This time around though, a bit more information is on offer. According to a Space Force statement, the X-37B will carry a "service module" into space with the spaceplane's first payload of scientific experiments. It will deploy a satellite known as FalconSat-8 with some experiments aboard, while PRAM-FX and another experiment will remain attached to the X-37B.
(The X-37B belongs to the Air Force, but the Space Force is handling the launch. The Space Force is a nascent branch of the military, established in December 2019 by President Donald Trump and charged with handling space warfare.)
A key advantage of affixing PRAM-FX to the X-37B, Jaffe said, is that his team can take advantage of the X-37B's communications systems, propulsion, and other resources. That saves the NRL team the trouble and expense of building in all the machinery necessary for a free-floating satellite to operate. And the X-37B's orbit will offer lots of different sun angles at which to test the equipment, DePuma said.
The uncrewed space plane operates a bit like a smaller, robotic Space Shuttle — launching atop an Atlas V rocket and staying in orbit for months on end. Its previous, fifth mission lasted 780 days before the machine glided back to Earth on Oct. 27, 2019.
NRL researchers considered other possibilities for getting PRAM-FX into space, including one of NASA's space station resupply missions, before landing on the X-37B.
"We did explore a number of different hosts as possibilities, and ultimately this offered the best combination of availability for flight and ability to integrate with — since our experiment isn't well suited to being its own satellite because of its [bulky] dimensions," Jaffe said.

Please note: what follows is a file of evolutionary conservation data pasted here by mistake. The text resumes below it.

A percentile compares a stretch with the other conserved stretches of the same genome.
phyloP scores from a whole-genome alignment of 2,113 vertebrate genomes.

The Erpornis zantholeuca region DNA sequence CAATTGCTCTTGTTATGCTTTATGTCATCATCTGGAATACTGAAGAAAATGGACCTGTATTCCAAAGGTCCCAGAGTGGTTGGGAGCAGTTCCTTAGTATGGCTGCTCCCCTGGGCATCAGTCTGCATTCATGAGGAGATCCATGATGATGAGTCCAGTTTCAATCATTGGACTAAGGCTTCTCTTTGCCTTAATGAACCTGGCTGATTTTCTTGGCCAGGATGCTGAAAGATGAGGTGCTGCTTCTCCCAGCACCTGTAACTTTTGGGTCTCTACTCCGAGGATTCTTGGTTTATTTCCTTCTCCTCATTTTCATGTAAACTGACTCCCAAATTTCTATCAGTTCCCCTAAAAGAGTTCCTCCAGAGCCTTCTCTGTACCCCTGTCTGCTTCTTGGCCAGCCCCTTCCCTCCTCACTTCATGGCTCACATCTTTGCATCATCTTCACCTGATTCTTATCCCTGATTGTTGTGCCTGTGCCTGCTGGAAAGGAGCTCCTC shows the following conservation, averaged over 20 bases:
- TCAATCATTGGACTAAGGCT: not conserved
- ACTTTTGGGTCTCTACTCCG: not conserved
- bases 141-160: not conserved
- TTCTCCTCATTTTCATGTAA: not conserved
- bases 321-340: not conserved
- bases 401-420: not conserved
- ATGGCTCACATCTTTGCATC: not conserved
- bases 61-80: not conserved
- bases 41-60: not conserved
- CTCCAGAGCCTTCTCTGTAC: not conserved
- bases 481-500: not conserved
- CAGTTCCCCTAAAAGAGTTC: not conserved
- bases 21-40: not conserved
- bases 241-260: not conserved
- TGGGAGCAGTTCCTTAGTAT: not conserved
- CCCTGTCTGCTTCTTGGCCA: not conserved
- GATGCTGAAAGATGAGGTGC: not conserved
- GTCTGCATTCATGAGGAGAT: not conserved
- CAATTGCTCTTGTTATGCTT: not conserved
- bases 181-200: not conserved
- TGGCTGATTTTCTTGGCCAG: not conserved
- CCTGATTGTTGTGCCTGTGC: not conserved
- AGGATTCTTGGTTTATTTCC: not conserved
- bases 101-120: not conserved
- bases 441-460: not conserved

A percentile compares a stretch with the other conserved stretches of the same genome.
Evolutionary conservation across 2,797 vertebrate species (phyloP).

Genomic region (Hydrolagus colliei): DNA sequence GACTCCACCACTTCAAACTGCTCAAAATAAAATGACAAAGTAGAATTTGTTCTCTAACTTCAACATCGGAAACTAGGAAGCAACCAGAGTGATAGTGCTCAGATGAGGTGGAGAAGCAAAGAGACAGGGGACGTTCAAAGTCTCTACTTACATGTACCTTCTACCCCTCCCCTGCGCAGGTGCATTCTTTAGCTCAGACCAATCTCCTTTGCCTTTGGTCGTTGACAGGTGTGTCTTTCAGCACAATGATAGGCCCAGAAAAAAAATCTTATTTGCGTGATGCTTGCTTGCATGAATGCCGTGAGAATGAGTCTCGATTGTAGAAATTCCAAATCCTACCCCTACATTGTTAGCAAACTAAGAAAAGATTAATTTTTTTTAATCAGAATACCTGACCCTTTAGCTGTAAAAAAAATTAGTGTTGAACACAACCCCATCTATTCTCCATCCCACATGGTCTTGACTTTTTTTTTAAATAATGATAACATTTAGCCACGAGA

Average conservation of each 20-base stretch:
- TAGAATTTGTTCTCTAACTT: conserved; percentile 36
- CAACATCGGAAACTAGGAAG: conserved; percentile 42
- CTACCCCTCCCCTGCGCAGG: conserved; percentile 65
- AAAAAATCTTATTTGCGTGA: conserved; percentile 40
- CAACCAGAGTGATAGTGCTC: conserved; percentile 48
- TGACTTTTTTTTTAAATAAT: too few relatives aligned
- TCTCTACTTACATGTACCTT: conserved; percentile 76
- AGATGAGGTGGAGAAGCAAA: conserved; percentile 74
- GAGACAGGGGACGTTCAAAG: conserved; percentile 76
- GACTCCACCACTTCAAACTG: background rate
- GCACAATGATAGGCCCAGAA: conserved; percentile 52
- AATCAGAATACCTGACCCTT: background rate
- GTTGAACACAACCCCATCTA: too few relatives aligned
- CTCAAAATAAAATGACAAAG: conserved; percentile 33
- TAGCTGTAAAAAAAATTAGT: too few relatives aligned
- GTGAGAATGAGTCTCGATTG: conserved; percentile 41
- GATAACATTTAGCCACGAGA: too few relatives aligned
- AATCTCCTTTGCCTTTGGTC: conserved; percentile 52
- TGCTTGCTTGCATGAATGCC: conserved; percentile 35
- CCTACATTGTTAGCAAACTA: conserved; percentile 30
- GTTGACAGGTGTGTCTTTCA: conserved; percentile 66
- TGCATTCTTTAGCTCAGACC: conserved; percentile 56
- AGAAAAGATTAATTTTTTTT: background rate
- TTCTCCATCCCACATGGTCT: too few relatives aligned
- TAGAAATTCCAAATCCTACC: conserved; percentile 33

This won't lead to a weapon, at least according to the Department of Defense scientists
If you've played the game SimCity, you might be familiar with a fictional scenario in which the beam from one such solar satellite gets diverted, setting fire to the surrounding area. It's also easy to imagine an orbital microwave beam being used as a weapon.
Related: The 22 weirdest military weapons
While it might not be technically impossible to engineer a disaster situation, Jaffe said, it's also not likely.
"Most people hear 'microwave' and picture that thing in their kitchen that cooks things," Jaffe said.
But microwave frequencies are also used in Wi-Fi and Bluetooth systems on your phone, he said, and they aren't inherently dangerous. And they aren't a terribly efficient way to set things on fire across great distances, because they have relatively low power densities.
"A way to think about power density is if you go out in the sun on a clear afternoon you're not going to burst into flames … but in that same sunlight that won't burst you into flames if you take a magnifying glass you can use it to set something on fire," Jaffe said. "Not because you're adding energy, but because you're concentrating the energy that falls on the magnifying glass such that it falls on a very small point."
That isn't a realistic scenario here, Jaffe said.
"For microwaves, it is very difficult to focus them in the same way that a magnifying glass focuses sunlight," Jaffe said. "That's why you need these really big antennas."
The bigger the antenna you have, the higher the power density you can create on Earth. But even huge antennas, more than a few miles long, would struggle to concentrate power to dangerous levels from the high orbits necessary.
"A microwave-based solar satellite would be very difficult to weaponize, if it could even be done at all," Jaffe said.
Still, if a full constellation of solar power satellites ever do get built, he said, it will be key to design them so that they don't exceed limits on microwave power already set by radiation safety regulators to prevent cancers and fires.
In the near term, Jaffe said, this technology is being developed for the military. But down the road he said he hopes it will lead to a futuristic clean power source that could benefit everyone — and give the U.S. a new near-monopoly over a global energy supply.
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Originally published on Live Science.